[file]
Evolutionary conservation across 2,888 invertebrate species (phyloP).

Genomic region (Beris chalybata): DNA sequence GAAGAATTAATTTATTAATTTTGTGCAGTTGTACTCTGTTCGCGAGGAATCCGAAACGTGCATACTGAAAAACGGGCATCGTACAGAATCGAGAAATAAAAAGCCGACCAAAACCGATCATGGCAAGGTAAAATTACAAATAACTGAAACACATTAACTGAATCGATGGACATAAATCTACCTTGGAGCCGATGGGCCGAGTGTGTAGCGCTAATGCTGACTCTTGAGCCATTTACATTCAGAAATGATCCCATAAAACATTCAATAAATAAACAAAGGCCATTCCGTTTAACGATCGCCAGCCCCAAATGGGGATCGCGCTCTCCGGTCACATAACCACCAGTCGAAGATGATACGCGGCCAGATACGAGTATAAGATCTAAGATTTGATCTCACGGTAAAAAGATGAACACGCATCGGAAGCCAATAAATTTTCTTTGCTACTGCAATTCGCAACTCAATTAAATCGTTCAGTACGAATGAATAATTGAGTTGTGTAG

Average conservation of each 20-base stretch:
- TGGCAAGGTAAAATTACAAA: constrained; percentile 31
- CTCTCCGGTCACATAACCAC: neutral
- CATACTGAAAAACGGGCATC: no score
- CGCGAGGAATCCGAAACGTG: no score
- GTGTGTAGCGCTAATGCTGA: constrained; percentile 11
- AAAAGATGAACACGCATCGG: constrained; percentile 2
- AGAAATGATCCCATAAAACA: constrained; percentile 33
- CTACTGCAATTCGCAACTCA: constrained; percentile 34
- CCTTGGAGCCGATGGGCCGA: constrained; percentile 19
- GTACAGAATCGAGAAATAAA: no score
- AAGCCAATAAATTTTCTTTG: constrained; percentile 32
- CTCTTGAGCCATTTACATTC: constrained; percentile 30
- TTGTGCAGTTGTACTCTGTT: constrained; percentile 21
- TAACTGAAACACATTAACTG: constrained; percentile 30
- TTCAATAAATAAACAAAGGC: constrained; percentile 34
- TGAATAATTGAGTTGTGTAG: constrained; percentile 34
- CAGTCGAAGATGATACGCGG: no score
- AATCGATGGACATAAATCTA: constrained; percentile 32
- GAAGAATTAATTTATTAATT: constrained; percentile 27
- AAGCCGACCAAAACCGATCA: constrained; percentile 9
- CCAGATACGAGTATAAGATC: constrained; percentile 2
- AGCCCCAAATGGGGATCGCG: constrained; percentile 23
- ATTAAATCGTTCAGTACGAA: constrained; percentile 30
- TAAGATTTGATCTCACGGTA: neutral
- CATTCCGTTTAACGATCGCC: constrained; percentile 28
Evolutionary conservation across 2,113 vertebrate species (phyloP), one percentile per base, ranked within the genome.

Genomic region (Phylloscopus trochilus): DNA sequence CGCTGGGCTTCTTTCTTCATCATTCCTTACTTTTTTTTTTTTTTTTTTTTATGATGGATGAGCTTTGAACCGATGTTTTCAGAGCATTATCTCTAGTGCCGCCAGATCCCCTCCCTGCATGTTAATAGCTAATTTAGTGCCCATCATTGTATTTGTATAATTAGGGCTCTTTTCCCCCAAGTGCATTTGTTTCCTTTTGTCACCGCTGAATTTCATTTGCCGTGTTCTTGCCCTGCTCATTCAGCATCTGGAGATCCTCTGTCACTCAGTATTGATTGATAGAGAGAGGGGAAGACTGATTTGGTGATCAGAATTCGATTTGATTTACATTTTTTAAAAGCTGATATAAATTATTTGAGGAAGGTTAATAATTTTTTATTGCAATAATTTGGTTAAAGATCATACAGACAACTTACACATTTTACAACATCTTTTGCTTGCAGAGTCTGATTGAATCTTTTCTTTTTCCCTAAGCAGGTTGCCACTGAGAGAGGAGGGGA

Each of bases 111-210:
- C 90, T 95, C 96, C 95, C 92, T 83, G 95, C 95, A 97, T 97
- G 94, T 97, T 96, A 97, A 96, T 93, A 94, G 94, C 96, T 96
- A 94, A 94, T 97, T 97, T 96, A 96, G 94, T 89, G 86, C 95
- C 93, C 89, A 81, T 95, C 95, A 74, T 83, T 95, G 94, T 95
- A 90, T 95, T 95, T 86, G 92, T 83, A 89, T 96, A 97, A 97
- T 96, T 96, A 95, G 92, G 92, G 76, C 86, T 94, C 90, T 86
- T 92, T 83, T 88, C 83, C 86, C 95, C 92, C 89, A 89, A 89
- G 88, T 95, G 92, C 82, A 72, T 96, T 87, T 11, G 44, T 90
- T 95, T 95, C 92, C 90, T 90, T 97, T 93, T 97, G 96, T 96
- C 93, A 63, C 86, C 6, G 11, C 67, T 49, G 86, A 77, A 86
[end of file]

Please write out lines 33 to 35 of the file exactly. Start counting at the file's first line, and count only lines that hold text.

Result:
- G 94, T 97, T 96, A 97, A 96, T 93, A 94, G 94, C 96, T 96
- A 94, A 94, T 97, T 97, T 96, A 96, G 94, T 89, G 86, C 95
- C 93, C 89, A 81, T 95, C 95, A 74, T 83, T 95, G 94, T 95